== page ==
The parties deposed Mniszewski twice over a month-long period, and during that time Ciomber responded to Cooperative Plus's motion for summary judgment. As part of his filing, Ciomber submitted a response to Cooperative Plus's proposed material facts, as required by Loc. R. 56.1(b). But instead of presenting both a response to Cooperative Plus's statement of proposed facts and a separate statement of his own proposed facts, Ciomber commingled the two statements to create an argumentative response to Cooperative Plus's filing.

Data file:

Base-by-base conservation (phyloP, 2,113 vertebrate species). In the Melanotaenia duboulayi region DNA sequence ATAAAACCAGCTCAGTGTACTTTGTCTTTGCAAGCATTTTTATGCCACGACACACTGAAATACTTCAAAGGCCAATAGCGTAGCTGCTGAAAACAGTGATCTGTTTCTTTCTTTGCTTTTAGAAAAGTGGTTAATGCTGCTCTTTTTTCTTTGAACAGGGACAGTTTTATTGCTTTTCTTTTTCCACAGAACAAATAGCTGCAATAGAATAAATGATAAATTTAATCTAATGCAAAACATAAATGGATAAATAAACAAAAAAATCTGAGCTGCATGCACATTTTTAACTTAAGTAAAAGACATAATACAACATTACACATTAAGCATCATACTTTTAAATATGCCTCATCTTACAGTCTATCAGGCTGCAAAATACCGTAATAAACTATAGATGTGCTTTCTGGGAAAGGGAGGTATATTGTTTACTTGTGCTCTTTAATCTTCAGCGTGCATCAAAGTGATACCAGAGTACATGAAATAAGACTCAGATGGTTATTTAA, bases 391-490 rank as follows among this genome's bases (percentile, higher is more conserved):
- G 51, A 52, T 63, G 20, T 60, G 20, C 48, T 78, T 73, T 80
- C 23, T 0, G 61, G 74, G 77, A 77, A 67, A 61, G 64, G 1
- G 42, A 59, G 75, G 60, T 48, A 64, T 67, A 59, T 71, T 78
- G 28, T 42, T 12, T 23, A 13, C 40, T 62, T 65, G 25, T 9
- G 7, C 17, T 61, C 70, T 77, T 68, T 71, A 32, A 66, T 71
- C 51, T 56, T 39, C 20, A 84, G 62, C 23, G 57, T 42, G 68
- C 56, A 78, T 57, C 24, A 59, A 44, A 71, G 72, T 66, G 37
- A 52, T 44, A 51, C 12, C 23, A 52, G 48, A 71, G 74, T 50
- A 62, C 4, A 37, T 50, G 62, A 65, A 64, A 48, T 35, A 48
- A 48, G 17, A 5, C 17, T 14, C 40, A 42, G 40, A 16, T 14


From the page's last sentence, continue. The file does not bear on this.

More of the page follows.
Not long after briefing completed, the district court granted both Cooperative Plus's motion to exclude Mniszewski's testimony and its motion for summary judgment. In a consolidated order, the court excluded Minzewski's deposition testimony, concluding that Ciomber "offered no justification for his failure to provide a complete expert report in a timely fashion." The court then stated that it would disregard the facts Ciomber presented in his Rule 56.1 response because the filing did not comply with Loc. R. 56.1(b). With no admissible expert testimony and no suitable statement of proposed facts, the court stated, Ciomber proffered no evidence to rebut Cooperative Plus's evidence showing that Ciomber caused an LP-gas leak when he moved his dryer, and that his house was destroyed when the leaking gas ignited. The court therefore concluded that there was no material dispute regarding the issue of causation, and granted summary judgment for Cooperative Plus.